The first official meeting with Metropolitan Nikodim took place on January 21st 1969 at the Hotel New Yorker in New York City where he was staying. This meeting was held to prepare the agenda for future conversations. The meeting of greater importance took place two weeks later on February 3rd, 1969. The Metropolia Special Negotiating Committee met with the Russian delegation at the Metropolitan’s residence in Syosset. The Russian delegation consisted of Metropolitan Nikodim, the Patriarchal Exarch, Archbishop Jonathan, and his secretary, Fr. Matthew Stadniuk. This meeting produced, for the first time, a document outlining the general terms of agreement for autocephaly.
- The termination by the Patriarchate of its jurisdiction in America
- The granting by the Patriarchate of the autocephaly
- The transfer to the Autocephalous Church of all property and rights with the exception of St. Nicholas Cathedral in NYC
- The securing by the Moscow Patriarchate of the recognition by all Orthodox Churches of the new autocephaly
This agreement was signed by Metropolitan Nikodim and Archbishop Kiprian.
After approval of the basic agreement by both Churches, the two delegations met on August 24 and 25, 1969, in Geneva, Switzerland. Our delegation was the same. The Russian delegation included besides Metropolitan Nikodim, Archpriest Vitaly Borovoy, representative of the Russian Patriarchate to the WCC, Archpriest Livery Voronoff, professor at the Theological Academy of Leningrad and Hieromonk Kirill of the same Academy.
At that meeting Fr. Schmemann drafted a set of canonical presuppositions that were unanimously approved. These included:
- the canonical principle of territorial unity of the church.
- the canonical principle of the jurisdictional unity of the church.
- the recognition that prior to 1922 both the territorial and the jurisdictional unity of the Orthodox Church in America belonged to the Church of Russia
- the recognition that jurisdictional pluralism obviously contradicts the canonical norms.
- the recognition that it belongs to the Mother Church, and to her alone, to proclaim autocephaly.
- the recognition that the growth of the Church in America into a native Church warrants its proclamation as an Autocephalous Church
- the recognition that the Metropolia, because of her historical continuity with the Russian roots of Orthodoxy in America, is the self-evident focus of the American Autocephalous Church.
Two questions remained : 1) the status of the Orthodox Church of Japan which was at that time under the protection of the Metropolia and 2) the status of some priests or laymen of the Exarchate who might have personal objections to joining the Metropolia. It was agreed to put those items on the agenda for the next meeting, pending the approval from both Churches. On September 5, 1969, Metropolitan Ireney received a full report on the Geneva meeting. After hearing the report, he decided to convene the Synod of Bishops and in addition, to send Fr. Schmemann to Japan to brief our Bishop Vladimir (Nagosky), head of the Japanese Orthodox Church at that time.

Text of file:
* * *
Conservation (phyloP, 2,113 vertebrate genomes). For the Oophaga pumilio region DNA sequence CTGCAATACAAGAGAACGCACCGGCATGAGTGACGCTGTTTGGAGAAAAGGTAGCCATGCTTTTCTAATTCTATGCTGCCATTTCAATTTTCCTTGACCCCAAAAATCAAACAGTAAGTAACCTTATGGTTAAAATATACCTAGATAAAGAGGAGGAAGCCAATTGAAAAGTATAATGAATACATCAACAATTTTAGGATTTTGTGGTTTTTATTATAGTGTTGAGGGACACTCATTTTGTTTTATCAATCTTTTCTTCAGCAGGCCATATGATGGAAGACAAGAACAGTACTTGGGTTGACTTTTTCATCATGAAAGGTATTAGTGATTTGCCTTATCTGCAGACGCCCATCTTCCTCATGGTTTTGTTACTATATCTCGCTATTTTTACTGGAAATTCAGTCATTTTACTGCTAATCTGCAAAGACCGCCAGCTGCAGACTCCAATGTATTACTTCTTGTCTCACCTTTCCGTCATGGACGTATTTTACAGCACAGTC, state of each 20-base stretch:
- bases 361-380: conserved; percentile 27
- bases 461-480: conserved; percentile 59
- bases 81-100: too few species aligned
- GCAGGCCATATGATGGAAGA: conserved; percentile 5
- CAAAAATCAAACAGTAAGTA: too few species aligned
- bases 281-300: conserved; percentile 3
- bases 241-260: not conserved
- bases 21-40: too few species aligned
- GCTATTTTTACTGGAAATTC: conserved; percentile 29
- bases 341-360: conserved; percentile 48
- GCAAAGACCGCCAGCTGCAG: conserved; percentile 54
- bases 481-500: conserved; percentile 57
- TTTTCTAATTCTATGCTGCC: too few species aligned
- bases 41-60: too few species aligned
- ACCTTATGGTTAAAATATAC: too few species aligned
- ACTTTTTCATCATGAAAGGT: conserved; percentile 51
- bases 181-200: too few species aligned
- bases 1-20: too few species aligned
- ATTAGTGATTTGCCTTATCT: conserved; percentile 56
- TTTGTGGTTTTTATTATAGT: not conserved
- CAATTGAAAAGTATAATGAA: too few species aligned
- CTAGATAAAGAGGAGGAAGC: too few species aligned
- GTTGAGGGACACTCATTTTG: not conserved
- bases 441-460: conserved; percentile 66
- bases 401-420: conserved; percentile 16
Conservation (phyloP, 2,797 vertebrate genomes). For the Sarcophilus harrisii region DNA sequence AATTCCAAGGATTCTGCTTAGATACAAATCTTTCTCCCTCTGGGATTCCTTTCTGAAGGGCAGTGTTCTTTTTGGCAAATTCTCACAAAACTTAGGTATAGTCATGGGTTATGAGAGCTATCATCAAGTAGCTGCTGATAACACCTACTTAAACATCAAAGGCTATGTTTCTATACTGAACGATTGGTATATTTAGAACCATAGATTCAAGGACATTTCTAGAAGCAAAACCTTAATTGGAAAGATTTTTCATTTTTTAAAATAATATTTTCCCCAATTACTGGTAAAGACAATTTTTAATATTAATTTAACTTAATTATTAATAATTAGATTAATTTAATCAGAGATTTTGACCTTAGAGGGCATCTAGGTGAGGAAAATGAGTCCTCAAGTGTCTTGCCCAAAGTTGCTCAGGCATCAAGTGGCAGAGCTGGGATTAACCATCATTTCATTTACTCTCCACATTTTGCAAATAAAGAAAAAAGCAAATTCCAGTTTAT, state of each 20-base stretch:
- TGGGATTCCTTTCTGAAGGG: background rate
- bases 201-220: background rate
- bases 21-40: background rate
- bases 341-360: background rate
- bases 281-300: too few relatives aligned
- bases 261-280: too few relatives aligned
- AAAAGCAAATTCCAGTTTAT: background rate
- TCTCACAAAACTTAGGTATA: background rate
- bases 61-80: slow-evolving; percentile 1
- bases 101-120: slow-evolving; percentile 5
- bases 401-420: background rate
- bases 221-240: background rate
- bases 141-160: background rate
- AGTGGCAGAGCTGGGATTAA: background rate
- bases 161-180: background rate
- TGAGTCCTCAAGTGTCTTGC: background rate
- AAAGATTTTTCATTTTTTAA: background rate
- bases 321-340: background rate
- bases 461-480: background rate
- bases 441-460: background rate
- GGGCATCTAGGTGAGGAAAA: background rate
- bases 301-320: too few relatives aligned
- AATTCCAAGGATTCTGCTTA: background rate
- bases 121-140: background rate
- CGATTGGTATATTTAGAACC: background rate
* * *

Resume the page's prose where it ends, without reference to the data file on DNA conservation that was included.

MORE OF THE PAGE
On Sept. 19, 1969 the Synod of Bishops met and unanimously accepted and approved the Geneva report. It accepted as well the report of Fr. Schmemann on his mission to Japan. The Synod also authorized the next negotiating meeting to be held in Tokyo in November and instructed the delegation to give preliminary reports on the state of negotiations to all the dioceses of the Metropolia.
The meeting was held on 26-27 of November 1969 and dealt with the two problems mentioned earlier. Our delegation again was the same. In addition to Metropolitan Nikodim, their team was represented by Bishop Philaret, Dean of the Moscow Seminary and Academy, and Hieromonk Kirill from the Leningrad Academy. It was resolved that the Church of Japan would become autonomous under the Russian Church, and that Patriarchal parishes that did not want to join us, could retain their status quo.
The last and final meeting was held at the Metropolitan’s residence in Syosset on March 31,1970. They labored on the final version of the agreement which was signed just before midnight as they did not want the document to have the date of April 1st.
Fr. Schmemann, in giving his impressions of all the negotiations, characterized them as “difficult, sometimes painful, more than once reaching what seemed a breaking point.” He further added that the sincere desire on the part of all and particularly on the part of Metropolitan Nikodim to reach an agreement rescued these negotiations more than once and finally brought them to a successful conclusion.
In going through the material in preparation for this talk, I could not help but notice how all participants wanted to preserve the canonical and historical vision of a united American Church as outlined by Patriarch Tikhon some sixty-five years earlier. They all deserve our deepest gratitude.
May their memory be eternal!